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Columbus, Indiana Trip

BBA Architects on Oct 19, 2023

This summer, as part of our celebration of 30 years in business, we chose to take our staff to Columbus, Indiana, noted as one of the most inspiring architectural locations in the world of modern design.

A small city located an hour south of Indianapolis may not be on everyone's architectural radar, but Columbus is a hidden gem that boasts a remarkable collection of modernist buildings and public art. Columbus is home to an impressive array of architectural attractions that have put the city on the map for design enthusiasts and travelers alike.

The architectural history of Columbus can be traced back to the 1950s when J. Irwin Miller, a local industrialist and former Chairman and CEO of Cummins Engine Co. had a visionary proposal. Miller established the Cummins Foundation Architecture Program, with the belief that great design could enhance the quality of life for residents and attract a strong workforce to the area. Through the foundation, Miller proposed to pay all architectural design fees for public buildings on the condition that clients select an architect from the pre-selected list.   

We began our tour at the spectacular Irwin-Sweeney-Miller family home, where J. Irwin Miller grew up. Originally constructed in 1864 for Joseph Irwin, great-grandfather to J. Irwin, the home was re-imagined in 1910 to the form we see today in an Edwardian style.  At this renovation stage, an expansive sunken garden is designed and built directly to the east of the home. Our team took note of many traditional features that we have seen in some of our own work and paid particular attention to the exterior masonry design, and lovely gardens which were in their full summer glory.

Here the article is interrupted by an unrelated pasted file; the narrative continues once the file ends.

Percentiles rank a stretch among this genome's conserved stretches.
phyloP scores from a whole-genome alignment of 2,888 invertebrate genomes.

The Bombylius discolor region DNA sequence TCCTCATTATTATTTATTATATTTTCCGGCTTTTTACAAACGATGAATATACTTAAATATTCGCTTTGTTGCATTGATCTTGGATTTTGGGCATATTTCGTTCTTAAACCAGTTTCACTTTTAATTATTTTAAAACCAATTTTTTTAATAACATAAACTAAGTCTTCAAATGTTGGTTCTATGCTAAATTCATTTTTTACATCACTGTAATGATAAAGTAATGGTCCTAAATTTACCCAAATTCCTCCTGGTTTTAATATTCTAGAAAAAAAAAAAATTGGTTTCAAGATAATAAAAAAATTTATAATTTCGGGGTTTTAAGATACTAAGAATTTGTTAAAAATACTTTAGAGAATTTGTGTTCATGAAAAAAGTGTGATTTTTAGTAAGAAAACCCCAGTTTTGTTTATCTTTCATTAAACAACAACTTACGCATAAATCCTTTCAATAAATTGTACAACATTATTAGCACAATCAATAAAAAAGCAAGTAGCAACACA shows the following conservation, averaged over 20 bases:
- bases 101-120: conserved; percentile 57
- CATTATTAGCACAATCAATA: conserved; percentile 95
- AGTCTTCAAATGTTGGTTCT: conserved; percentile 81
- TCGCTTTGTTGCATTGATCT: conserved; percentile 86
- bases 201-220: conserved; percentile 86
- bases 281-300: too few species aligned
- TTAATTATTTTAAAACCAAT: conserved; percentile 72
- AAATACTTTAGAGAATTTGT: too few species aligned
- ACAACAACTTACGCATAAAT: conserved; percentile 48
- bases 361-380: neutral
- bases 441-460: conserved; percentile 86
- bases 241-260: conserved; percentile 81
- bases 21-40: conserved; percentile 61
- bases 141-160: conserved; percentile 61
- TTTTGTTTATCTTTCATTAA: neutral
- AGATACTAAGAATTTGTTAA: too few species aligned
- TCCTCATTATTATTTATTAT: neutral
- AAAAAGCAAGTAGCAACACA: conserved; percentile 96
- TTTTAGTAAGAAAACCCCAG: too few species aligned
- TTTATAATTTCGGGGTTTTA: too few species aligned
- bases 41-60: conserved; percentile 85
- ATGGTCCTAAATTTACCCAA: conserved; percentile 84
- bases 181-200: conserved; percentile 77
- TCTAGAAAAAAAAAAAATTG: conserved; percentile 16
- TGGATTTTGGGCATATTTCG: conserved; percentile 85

The Irwin-Sweeney-Miller family also led the local First Christian Church, where J. Irwin Miller’s grandfather was the pastor. When the church needed a new building in 1942, J. Irwin, inspired by the emerging modern age, suggested the Finish modernist architect Eliel Saarinen, whose work he had been introduced to while a student at Yale. It was this partnership that inspired the formation of the Cummins Foundation Architecture Program and launched the collaborative relationship between J. Irwin and Eliel’s son, Eero Saarineen. First Christian Church has a striking asymmetrical facade and a soaring free-standing masonry bell tower. The sanctuary features narrow floor-to-ceiling windows adorned with abstract geometric patterns that flood the interior with natural light. 

The centerpiece of our tour was the private home of J. Irwin Miller and his wife Xenia Miller, completed in 1957. The house was designed by Eero Saarinen and remains one of the most iconic architectural masterpieces in Columbus. The home was designed first and foremost as a family home and is a masterpiece of mid-century modern architecture. The house features an open floor plan with a sunken conversation pit.  Walls of glass allow the interior to blend seamlessly with the surrounding landscape. Dan Kiley, the landscape architect for the project, expressed his modern interpretation of formal European gardens by creating outdoor rooms and axial alignments through plantings. The interior design by Alexander Girard brings vibrancy and color to the minimalist architectural palette.  The project is a harmonious marvel, demonstrating successful collaboration between landscape, architecture, and interiors.

Other notable structures on our tour included an impressive array of libraries, schools, and various public buildings designed by Kevin Roche, I.M. Pei, Skidmore, Owings & Merrill, Harry Weese, and others. We also toured the North Christian Church, by Eero Saarinen designed in 1964. The unique structure is characterized by its hyperbolic paraboloid roof, which creates a striking visual impact.

BBA was attracted to the city's commitment to design excellence that brings visitors from around the world, as well as inspires local residents to appreciate and embrace the beauty of architecture. In a world where architecture often takes a backseat to other forms of art, Columbus stands out as a testament to the power of architecture to shape a community and inspire generations to come.